Decision-making and small business growth in Burundi

E.L. Eijdenberg, E. Masurel, L.J. Paas

Research output: Contribution to JournalArticleAcademicpeer-review


This paper aims to investigate the effect of decision-making, in terms of the effectuation and causation orientation of small business owners, on the growth of their small businesses in an uncertain environment: Burundi.
On the basis of primary data from a pre-study of 29 expert interviews, a questionnaire was developed and was filled in by 154 small business owners in Burundi’s capital, Bujumbura. Subsequently, correlation analyses, a factor analysis and regression analyses were performed to test the hypotheses.
While, on the one hand, the findings show that small business owners who perceive the environment as uncertain are more effectuation-oriented than causation-oriented; on the other hand, the findings show that effectuation and causation orientations do not influence later small business growth. Therefore, other determinants for small business growth in an uncertain environment should be further explored.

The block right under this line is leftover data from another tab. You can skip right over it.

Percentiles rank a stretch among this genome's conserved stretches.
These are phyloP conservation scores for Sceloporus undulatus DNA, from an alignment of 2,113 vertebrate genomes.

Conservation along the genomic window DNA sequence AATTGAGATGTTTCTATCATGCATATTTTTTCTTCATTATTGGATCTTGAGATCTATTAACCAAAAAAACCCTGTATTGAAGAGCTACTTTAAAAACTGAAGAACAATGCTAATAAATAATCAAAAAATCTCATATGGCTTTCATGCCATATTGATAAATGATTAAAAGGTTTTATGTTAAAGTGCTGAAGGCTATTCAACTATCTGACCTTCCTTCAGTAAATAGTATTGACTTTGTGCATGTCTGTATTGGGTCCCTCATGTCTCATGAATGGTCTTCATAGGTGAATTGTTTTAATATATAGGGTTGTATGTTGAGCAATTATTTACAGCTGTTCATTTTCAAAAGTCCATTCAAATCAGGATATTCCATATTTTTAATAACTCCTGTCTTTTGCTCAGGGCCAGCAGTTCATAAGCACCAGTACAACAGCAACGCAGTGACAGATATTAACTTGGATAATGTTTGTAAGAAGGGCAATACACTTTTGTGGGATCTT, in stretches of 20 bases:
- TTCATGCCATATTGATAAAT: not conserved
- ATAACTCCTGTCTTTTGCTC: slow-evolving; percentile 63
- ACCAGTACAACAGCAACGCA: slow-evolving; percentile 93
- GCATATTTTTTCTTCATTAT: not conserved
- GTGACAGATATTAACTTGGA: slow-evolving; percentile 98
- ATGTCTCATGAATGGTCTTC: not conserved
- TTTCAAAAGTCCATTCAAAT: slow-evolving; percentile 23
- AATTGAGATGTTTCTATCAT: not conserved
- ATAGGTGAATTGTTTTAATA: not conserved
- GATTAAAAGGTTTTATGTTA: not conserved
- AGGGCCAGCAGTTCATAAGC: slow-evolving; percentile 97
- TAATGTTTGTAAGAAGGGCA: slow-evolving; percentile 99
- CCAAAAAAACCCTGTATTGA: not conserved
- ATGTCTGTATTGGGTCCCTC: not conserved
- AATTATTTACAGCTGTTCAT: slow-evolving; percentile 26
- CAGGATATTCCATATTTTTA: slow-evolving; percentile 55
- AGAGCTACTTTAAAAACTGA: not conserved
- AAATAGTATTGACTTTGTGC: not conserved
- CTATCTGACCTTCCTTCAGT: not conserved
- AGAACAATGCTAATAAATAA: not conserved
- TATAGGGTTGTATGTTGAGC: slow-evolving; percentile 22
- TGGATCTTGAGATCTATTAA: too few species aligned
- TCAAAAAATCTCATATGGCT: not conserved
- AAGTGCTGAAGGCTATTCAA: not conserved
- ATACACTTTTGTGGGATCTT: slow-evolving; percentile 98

This paper fills the research gap of decision-making in relation to small business growth from the entrepreneurs who are among the billion people who live in absolute poverty. On the basis of Western studies, effectuation might be more present in contexts of dealing with many uncertainties of future phenomena, and that it is often positively correlated with firm growth. In contrast, this paper shows that neither an effectuation orientation nor a causation orientation significantly affects small business growth in a context that can be assumed as highly uncertain.
Original languageEnglish
Pages (from-to)35
Number of pages64
JournalJournal of Entrepreneurship in Emerging Economies
Issue number1
Publication statusPublished - 2017


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